The Wild Irish Boy, Works of Charles Robert Maturin, Vol. 2 By Charles Robert Maturin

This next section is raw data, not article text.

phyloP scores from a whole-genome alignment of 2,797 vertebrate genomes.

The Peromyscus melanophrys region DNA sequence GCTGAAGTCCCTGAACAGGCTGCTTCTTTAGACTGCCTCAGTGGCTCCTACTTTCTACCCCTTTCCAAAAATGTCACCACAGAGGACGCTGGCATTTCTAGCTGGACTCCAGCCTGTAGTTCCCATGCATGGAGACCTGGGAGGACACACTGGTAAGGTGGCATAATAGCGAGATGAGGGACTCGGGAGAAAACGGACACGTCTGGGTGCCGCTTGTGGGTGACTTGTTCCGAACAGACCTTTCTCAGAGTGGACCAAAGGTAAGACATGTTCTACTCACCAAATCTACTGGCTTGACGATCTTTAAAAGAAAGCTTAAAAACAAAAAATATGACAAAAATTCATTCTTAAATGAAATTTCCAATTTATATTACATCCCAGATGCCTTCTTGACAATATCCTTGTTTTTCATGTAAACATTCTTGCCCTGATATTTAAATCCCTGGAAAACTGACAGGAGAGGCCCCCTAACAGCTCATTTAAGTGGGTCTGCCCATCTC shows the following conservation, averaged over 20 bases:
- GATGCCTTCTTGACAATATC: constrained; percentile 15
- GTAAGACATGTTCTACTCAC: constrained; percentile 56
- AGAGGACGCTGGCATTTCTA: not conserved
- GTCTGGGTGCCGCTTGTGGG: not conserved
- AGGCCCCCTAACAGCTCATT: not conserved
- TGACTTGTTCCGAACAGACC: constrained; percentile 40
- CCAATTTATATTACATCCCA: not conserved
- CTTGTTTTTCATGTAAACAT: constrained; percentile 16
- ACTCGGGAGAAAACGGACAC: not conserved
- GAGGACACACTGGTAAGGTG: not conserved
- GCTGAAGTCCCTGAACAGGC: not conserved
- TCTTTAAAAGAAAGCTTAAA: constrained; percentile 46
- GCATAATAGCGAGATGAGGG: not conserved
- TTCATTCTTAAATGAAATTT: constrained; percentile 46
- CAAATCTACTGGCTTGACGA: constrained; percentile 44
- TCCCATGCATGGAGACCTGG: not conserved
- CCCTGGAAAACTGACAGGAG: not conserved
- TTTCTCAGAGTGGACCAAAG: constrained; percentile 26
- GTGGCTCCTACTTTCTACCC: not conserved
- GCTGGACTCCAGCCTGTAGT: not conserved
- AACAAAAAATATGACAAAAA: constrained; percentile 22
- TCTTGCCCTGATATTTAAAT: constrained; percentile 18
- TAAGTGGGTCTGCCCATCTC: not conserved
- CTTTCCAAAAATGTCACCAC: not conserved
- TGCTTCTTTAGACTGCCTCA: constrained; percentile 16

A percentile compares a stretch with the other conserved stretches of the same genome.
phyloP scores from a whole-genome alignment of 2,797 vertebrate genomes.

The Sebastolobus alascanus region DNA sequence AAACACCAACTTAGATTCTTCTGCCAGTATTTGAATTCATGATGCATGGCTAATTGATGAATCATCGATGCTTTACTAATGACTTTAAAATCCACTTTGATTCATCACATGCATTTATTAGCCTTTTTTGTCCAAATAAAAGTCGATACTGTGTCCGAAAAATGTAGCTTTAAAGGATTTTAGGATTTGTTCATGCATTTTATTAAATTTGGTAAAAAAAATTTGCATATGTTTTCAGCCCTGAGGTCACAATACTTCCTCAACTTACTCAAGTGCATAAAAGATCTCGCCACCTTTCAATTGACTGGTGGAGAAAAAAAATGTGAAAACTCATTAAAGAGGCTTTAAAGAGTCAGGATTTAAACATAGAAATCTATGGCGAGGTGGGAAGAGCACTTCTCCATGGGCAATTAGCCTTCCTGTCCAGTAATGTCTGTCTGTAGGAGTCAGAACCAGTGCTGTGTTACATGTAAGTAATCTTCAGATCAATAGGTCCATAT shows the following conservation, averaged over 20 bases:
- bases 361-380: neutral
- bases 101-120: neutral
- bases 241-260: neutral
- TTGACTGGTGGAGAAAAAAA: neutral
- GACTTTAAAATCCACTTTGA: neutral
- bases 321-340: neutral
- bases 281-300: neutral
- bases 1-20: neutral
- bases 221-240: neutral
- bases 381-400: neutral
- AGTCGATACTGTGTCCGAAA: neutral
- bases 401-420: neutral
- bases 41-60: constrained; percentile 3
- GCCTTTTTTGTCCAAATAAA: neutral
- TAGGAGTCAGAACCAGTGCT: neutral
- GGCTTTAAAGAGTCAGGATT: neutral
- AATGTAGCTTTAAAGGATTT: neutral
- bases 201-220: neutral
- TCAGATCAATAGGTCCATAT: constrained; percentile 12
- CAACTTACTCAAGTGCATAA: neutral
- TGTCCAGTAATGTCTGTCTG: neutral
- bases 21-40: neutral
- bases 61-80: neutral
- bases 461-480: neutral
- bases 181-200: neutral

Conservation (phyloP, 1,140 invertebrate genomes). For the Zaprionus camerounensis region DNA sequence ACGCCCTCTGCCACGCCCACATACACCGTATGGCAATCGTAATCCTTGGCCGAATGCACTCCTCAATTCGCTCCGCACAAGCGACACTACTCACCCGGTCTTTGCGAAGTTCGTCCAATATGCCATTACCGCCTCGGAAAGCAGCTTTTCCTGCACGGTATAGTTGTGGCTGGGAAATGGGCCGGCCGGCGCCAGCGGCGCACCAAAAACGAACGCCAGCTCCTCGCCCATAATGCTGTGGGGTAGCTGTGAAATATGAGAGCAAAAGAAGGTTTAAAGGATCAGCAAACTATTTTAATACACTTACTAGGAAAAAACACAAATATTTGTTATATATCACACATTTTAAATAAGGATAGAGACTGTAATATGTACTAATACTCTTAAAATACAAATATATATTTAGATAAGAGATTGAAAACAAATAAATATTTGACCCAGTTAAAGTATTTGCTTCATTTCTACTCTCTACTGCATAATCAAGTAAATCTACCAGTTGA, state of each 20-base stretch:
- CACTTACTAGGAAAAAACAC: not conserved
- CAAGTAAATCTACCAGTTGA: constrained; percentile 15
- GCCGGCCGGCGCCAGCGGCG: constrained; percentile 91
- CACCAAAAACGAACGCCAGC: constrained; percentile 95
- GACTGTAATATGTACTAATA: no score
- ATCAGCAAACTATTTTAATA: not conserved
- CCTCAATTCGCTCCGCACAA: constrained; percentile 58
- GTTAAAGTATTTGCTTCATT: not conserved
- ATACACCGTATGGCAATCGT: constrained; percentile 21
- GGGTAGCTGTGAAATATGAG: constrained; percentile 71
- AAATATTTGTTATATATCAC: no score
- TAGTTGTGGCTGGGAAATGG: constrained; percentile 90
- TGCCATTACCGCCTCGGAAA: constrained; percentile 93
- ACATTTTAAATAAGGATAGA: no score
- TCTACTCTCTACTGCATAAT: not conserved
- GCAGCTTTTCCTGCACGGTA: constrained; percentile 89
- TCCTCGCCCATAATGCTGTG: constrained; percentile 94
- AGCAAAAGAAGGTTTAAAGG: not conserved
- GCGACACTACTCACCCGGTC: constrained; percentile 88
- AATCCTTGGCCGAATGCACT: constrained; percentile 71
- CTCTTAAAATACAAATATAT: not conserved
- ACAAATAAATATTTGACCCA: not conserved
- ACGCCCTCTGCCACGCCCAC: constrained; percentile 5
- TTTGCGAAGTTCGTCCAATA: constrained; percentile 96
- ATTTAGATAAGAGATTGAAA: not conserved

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The Wild Irish Boy (1808) was Charles Robert Maturin’s second novel. Set in Ireland and England, the story follows the adventures of Ormsby Bethel, a young Irishman of uncertain ancestry, as he... More > navigates through the temptations of high life, the intrigues of swindlers, gamblers, and fast women, and his own uncertainties about his place in the societies of both countries. Combining features of the silver fork novel, coming-of-age story, and to some degree (in scenes of Irish life) the national novel, The Wild Irish Boy is an entertaining tale full of unexpected twists and turns, extravagant scenes of fashionable excess, misguided and dangerous passions, and long-held secrets with dire consequences: riches and ruin, both moral and financial. Among the colorful characters is the too-fascinating Lady Montrevor, cultured, ingenious, and enigmatic, who adds a dimension of excitement and intrigue that contributes to making The Wild Irish Boy a novel rich with conflicting social and moral viewpoints.< Less